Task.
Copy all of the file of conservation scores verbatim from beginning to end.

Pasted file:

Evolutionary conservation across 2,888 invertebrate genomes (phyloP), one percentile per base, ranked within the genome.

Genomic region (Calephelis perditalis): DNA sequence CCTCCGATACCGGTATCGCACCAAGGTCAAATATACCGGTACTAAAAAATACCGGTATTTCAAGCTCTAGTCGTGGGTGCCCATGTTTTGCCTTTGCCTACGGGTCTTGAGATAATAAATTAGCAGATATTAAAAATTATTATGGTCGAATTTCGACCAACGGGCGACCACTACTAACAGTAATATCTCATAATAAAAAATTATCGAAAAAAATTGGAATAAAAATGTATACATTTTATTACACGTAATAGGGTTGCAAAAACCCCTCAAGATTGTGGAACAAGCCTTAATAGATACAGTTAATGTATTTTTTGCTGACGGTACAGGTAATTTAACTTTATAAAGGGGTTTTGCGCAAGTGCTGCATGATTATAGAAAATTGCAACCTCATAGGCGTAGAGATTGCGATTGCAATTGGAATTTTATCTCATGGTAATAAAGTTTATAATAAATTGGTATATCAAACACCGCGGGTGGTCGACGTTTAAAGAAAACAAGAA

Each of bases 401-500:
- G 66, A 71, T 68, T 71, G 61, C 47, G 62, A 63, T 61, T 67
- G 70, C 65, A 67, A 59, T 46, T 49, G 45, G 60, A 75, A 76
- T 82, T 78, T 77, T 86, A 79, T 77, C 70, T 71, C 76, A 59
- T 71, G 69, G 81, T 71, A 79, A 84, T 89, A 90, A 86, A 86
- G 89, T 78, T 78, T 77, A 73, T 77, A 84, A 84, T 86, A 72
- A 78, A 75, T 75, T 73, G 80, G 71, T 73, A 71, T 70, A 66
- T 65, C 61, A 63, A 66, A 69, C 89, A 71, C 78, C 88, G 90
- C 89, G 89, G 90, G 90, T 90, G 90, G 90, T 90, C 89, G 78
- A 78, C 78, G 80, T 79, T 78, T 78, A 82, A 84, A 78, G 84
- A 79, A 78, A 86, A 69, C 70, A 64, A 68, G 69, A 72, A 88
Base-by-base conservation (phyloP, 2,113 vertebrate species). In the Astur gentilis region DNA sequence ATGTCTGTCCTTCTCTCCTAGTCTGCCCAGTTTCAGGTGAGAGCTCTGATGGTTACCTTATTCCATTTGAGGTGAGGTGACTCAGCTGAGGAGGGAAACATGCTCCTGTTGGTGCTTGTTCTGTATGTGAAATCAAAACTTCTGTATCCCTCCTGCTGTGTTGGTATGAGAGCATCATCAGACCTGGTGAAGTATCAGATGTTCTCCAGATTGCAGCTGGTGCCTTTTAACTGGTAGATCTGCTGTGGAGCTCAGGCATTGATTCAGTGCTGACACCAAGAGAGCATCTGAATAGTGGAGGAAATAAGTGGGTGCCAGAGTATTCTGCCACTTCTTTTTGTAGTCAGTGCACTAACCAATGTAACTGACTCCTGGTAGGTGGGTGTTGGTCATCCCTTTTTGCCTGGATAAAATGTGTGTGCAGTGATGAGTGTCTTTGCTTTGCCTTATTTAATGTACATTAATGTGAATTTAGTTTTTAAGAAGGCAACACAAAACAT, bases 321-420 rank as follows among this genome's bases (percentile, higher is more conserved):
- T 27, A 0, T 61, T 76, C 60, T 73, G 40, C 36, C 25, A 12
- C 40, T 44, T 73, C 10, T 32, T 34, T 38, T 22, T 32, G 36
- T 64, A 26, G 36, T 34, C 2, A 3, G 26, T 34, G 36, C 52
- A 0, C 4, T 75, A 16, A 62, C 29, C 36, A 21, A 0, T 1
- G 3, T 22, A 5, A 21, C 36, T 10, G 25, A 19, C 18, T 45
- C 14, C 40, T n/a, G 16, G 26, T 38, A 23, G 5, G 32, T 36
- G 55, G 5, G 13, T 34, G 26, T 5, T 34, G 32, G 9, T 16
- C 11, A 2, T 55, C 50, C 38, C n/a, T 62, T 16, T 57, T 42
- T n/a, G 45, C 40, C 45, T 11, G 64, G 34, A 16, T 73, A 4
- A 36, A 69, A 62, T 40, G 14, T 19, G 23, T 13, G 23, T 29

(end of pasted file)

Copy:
Evolutionary conservation across 2,888 invertebrate genomes (phyloP), one percentile per base, ranked within the genome.

Genomic region (Calephelis perditalis): DNA sequence CCTCCGATACCGGTATCGCACCAAGGTCAAATATACCGGTACTAAAAAATACCGGTATTTCAAGCTCTAGTCGTGGGTGCCCATGTTTTGCCTTTGCCTACGGGTCTTGAGATAATAAATTAGCAGATATTAAAAATTATTATGGTCGAATTTCGACCAACGGGCGACCACTACTAACAGTAATATCTCATAATAAAAAATTATCGAAAAAAATTGGAATAAAAATGTATACATTTTATTACACGTAATAGGGTTGCAAAAACCCCTCAAGATTGTGGAACAAGCCTTAATAGATACAGTTAATGTATTTTTTGCTGACGGTACAGGTAATTTAACTTTATAAAGGGGTTTTGCGCAAGTGCTGCATGATTATAGAAAATTGCAACCTCATAGGCGTAGAGATTGCGATTGCAATTGGAATTTTATCTCATGGTAATAAAGTTTATAATAAATTGGTATATCAAACACCGCGGGTGGTCGACGTTTAAAGAAAACAAGAA

Each of bases 401-500:
- G 66, A 71, T 68, T 71, G 61, C 47, G 62, A 63, T 61, T 67
- G 70, C 65, A 67, A 59, T 46, T 49, G 45, G 60, A 75, A 76
- T 82, T 78, T 77, T 86, A 79, T 77, C 70, T 71, C 76, A 59
- T 71, G 69, G 81, T 71, A 79, A 84, T 89, A 90, A 86, A 86
- G 89, T 78, T 78, T 77, A 73, T 77, A 84, A 84, T 86, A 72
- A 78, A 75, T 75, T 73, G 80, G 71, T 73, A 71, T 70, A 66
- T 65, C 61, A 63, A 66, A 69, C 89, A 71, C 78, C 88, G 90
- C 89, G 89, G 90, G 90, T 90, G 90, G 90, T 90, C 89, G 78
- A 78, C 78, G 80, T 79, T 78, T 78, A 82, A 84, A 78, G 84
- A 79, A 78, A 86, A 69, C 70, A 64, A 68, G 69, A 72, A 88
Base-by-base conservation (phyloP, 2,113 vertebrate species). In the Astur gentilis region DNA sequence ATGTCTGTCCTTCTCTCCTAGTCTGCCCAGTTTCAGGTGAGAGCTCTGATGGTTACCTTATTCCATTTGAGGTGAGGTGACTCAGCTGAGGAGGGAAACATGCTCCTGTTGGTGCTTGTTCTGTATGTGAAATCAAAACTTCTGTATCCCTCCTGCTGTGTTGGTATGAGAGCATCATCAGACCTGGTGAAGTATCAGATGTTCTCCAGATTGCAGCTGGTGCCTTTTAACTGGTAGATCTGCTGTGGAGCTCAGGCATTGATTCAGTGCTGACACCAAGAGAGCATCTGAATAGTGGAGGAAATAAGTGGGTGCCAGAGTATTCTGCCACTTCTTTTTGTAGTCAGTGCACTAACCAATGTAACTGACTCCTGGTAGGTGGGTGTTGGTCATCCCTTTTTGCCTGGATAAAATGTGTGTGCAGTGATGAGTGTCTTTGCTTTGCCTTATTTAATGTACATTAATGTGAATTTAGTTTTTAAGAAGGCAACACAAAACAT, bases 321-420 rank as follows among this genome's bases (percentile, higher is more conserved):
- T 27, A 0, T 61, T 76, C 60, T 73, G 40, C 36, C 25, A 12
- C 40, T 44, T 73, C 10, T 32, T 34, T 38, T 22, T 32, G 36
- T 64, A 26, G 36, T 34, C 2, A 3, G 26, T 34, G 36, C 52
- A 0, C 4, T 75, A 16, A 62, C 29, C 36, A 21, A 0, T 1
- G 3, T 22, A 5, A 21, C 36, T 10, G 25, A 19, C 18, T 45
- C 14, C 40, T n/a, G 16, G 26, T 38, A 23, G 5, G 32, T 36
- G 55, G 5, G 13, T 34, G 26, T 5, T 34, G 32, G 9, T 16
- C 11, A 2, T 55, C 50, C 38, C n/a, T 62, T 16, T 57, T 42
- T n/a, G 45, C 40, C 45, T 11, G 64, G 34, A 16, T 73, A 4
- A 36, A 69, A 62, T 40, G 14, T 19, G 23, T 13, G 23, T 29